The Ipswich Building Society has given its view on the recently floated idea of allowing first time buyers to use their auto-enrolment pension contributions as a mortgage deposit.
Guy Opperman, the Parliamentary Under-Secretary for the Department for Work and Pensions, recently suggested that auto-enrolment pensions contributions could be accessed by first time buyers as a deposit for a mortgage.
Charlotte Grimshaw, the Ipswich Building Society’s head of mortgage sales, said: “With the average asking price of homes hitting a record high of £323,530 according to Rightmove data released this week, first time buyers could be forgiven for thinking it is an impossible aim to get onto the housing ladder. However, with government initiatives such as the current stamp duty holiday and the former help to buy scheme, it is clear there is an emphasis on supporting people into home ownership.
“This latest idea is very much still at the concept stage and we would be interested to learn more about how it could work. As with any incentive, would-be borrowers should review their individual circumstances and weigh up what’s best for them, and could consider seeking independent financial advice.
“First time buyers continue to face a difficult market and would do well to continue to build up a deposit for their first property, whilst remaining practical about what their first home should achieve – it may be more realistic to get a step on the ladder by first purchasing a smaller property or one in an alternative, cheaper location rather than automatically aiming for the house of their dreams by dipping into their pension.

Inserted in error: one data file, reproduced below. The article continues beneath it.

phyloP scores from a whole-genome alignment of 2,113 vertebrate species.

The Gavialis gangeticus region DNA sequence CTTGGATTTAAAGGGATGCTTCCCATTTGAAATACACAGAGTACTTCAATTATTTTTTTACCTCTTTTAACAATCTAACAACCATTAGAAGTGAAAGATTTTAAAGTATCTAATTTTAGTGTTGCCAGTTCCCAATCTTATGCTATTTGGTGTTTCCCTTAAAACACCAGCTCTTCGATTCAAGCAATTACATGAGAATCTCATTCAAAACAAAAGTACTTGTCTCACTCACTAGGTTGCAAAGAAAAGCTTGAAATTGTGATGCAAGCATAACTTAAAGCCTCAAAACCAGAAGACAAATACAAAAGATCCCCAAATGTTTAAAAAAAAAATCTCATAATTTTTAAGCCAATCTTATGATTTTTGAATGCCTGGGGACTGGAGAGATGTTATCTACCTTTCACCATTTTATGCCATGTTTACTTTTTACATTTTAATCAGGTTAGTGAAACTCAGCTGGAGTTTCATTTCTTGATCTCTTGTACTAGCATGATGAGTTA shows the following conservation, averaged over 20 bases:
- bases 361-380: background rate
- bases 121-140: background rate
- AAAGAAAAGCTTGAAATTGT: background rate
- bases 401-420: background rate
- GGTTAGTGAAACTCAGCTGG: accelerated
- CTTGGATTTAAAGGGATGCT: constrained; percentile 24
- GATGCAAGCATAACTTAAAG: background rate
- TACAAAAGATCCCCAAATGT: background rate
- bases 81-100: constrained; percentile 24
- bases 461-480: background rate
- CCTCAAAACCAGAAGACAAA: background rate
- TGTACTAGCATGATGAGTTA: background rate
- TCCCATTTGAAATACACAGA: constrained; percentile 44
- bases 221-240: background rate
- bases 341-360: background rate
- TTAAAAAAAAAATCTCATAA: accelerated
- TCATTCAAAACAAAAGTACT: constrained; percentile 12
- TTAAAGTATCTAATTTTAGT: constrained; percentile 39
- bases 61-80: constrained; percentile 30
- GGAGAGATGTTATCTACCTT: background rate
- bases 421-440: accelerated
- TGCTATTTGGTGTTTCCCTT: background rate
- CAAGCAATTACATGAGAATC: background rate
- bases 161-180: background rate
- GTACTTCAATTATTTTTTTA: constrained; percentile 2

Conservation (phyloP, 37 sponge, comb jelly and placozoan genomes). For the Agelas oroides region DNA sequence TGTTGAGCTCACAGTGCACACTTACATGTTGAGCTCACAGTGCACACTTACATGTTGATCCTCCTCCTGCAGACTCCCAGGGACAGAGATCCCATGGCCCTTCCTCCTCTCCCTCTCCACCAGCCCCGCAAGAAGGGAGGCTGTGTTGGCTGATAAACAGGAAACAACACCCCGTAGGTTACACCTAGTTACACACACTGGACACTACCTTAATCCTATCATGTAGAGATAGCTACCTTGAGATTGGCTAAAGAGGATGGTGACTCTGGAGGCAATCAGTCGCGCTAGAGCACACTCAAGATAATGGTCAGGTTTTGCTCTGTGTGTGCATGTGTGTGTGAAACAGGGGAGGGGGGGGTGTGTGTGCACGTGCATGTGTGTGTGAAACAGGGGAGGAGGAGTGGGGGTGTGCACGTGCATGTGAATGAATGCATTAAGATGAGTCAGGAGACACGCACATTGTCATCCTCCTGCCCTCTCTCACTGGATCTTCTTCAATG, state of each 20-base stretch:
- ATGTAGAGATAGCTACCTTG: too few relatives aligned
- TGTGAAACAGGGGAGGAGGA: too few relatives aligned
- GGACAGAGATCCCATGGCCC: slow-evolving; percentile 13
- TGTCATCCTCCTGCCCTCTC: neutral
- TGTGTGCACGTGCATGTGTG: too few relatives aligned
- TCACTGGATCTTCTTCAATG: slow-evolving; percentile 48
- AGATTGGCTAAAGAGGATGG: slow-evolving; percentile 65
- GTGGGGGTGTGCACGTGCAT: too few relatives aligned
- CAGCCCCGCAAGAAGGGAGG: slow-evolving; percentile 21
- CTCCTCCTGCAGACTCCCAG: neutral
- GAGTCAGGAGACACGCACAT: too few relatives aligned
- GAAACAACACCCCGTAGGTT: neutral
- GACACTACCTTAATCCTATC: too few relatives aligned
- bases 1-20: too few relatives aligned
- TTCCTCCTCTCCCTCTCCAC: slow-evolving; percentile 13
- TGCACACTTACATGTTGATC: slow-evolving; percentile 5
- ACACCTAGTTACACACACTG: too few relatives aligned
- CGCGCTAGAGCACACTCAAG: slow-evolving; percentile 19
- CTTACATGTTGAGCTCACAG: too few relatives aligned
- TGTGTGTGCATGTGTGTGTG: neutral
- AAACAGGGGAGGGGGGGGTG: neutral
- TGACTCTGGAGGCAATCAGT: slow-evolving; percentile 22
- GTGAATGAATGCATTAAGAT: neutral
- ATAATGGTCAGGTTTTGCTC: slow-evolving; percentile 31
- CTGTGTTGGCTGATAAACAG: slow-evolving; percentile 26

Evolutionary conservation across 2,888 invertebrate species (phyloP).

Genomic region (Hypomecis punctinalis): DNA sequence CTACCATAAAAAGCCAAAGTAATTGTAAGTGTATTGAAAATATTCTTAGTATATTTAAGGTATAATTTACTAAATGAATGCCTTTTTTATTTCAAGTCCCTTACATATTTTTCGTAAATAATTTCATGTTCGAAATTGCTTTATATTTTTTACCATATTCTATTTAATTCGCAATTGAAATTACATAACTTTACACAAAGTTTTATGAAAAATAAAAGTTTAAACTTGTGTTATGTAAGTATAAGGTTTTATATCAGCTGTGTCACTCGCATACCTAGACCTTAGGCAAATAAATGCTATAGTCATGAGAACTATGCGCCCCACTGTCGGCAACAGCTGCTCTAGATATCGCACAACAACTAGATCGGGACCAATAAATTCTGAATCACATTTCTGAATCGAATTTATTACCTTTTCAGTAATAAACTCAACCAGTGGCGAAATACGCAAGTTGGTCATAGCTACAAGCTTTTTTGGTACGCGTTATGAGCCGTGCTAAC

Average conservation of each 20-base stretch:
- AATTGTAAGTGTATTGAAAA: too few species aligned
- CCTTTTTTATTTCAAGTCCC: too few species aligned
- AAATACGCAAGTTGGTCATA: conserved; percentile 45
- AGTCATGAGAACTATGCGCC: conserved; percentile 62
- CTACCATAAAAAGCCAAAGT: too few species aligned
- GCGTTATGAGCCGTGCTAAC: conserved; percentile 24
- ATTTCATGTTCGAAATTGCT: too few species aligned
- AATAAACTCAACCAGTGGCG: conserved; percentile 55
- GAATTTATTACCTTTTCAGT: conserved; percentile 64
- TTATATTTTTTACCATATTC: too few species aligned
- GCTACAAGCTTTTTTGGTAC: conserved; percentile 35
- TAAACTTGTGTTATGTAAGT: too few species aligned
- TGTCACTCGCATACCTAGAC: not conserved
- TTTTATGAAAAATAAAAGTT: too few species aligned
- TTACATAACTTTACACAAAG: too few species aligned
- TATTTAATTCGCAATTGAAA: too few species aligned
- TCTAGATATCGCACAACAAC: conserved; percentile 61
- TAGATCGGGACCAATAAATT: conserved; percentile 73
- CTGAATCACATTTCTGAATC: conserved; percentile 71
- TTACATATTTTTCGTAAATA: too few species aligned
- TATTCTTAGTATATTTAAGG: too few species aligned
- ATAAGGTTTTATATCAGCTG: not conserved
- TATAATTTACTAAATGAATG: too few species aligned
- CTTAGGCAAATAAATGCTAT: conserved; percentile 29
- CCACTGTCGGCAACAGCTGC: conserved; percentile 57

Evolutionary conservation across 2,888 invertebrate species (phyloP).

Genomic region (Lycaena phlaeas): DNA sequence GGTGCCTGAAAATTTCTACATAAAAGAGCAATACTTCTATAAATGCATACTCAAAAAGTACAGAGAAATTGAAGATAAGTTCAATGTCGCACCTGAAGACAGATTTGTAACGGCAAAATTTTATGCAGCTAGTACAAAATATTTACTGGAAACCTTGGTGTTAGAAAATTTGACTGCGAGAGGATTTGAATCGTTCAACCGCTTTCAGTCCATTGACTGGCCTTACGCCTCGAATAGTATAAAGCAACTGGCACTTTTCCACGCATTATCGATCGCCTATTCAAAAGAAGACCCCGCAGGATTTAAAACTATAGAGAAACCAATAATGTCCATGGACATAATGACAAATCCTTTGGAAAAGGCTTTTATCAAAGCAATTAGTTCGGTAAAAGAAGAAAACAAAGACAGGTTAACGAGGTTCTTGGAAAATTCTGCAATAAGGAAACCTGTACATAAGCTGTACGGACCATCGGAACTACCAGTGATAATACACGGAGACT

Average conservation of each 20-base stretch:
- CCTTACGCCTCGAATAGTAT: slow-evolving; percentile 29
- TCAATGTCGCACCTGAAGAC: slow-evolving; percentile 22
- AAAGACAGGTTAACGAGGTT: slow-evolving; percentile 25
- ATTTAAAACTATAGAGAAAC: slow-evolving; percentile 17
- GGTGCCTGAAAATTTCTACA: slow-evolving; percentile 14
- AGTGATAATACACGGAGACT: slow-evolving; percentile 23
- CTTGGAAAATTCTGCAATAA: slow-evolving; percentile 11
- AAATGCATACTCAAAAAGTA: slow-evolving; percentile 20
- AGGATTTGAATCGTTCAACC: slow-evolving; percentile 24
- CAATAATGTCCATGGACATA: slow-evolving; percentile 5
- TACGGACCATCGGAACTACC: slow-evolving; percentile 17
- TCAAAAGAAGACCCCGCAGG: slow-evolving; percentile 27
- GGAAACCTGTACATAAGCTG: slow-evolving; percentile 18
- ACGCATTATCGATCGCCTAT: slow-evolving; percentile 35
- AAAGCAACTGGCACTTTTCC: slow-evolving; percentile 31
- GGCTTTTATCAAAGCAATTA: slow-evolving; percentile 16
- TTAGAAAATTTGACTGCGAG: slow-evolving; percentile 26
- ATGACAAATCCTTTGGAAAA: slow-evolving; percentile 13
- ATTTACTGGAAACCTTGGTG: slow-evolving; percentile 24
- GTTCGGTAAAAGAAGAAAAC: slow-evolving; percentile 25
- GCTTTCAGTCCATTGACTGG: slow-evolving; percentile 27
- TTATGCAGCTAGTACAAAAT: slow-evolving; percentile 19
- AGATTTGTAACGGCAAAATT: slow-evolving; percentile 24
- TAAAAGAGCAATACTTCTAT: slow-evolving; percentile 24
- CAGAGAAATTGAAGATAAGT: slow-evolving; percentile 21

“This is especially true when we consider that a 90% LTV mortgage for the aforementioned ‘average’ house, would set someone back over £32,000. Based on UK average wages, a person in their twenties who has worked full time over the past eight years and made the minimum auto-enrolment pension contributions would currently have around £4,000 in their pension pot – an amount dishearteningly below the number they would need for a 10% deposit, even if there are joint buyers.
“It’s certainly an interesting concept, but it’s one that’s unlikely to help many of today’s twenty and thirty-something first time buyers. If young adults were aware that their pension contributions could be used in such a way, they might be more incentivised to contribute a higher percentage of their earnings above and beyond the current minimum requirement, meaning it could be a scheme that has a more significant impact five to 10 years down the line.”